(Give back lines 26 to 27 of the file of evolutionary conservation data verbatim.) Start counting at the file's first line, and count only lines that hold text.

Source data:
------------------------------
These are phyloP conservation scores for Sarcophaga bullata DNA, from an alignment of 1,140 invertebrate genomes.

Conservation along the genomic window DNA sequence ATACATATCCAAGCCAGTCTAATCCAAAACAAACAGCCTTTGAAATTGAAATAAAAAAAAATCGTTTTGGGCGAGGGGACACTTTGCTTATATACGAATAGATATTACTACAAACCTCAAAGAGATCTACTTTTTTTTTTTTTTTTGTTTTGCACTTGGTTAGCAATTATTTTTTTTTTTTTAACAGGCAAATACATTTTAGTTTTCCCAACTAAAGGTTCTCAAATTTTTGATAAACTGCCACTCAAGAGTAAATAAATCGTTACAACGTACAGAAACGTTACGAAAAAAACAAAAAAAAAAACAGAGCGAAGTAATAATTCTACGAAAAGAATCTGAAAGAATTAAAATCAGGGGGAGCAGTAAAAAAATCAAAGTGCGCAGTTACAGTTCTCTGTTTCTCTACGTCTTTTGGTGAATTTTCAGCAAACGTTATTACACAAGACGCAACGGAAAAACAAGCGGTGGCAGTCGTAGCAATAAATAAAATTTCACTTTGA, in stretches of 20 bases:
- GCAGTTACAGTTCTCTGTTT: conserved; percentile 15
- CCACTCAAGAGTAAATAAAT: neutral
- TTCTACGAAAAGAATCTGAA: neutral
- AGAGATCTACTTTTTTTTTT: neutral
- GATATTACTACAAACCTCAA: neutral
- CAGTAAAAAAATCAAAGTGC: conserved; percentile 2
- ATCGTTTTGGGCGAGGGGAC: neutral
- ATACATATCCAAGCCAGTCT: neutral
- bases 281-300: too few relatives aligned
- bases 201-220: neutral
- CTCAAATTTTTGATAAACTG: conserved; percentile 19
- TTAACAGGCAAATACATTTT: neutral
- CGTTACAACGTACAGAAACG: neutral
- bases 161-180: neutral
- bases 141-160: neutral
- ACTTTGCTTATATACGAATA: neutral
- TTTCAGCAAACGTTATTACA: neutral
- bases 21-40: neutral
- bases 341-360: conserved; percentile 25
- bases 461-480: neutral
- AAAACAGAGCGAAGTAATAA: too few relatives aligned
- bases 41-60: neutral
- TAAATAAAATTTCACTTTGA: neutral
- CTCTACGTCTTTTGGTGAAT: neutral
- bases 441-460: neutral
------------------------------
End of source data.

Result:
- CTCTACGTCTTTTGGTGAAT: neutral
- bases 441-460: neutral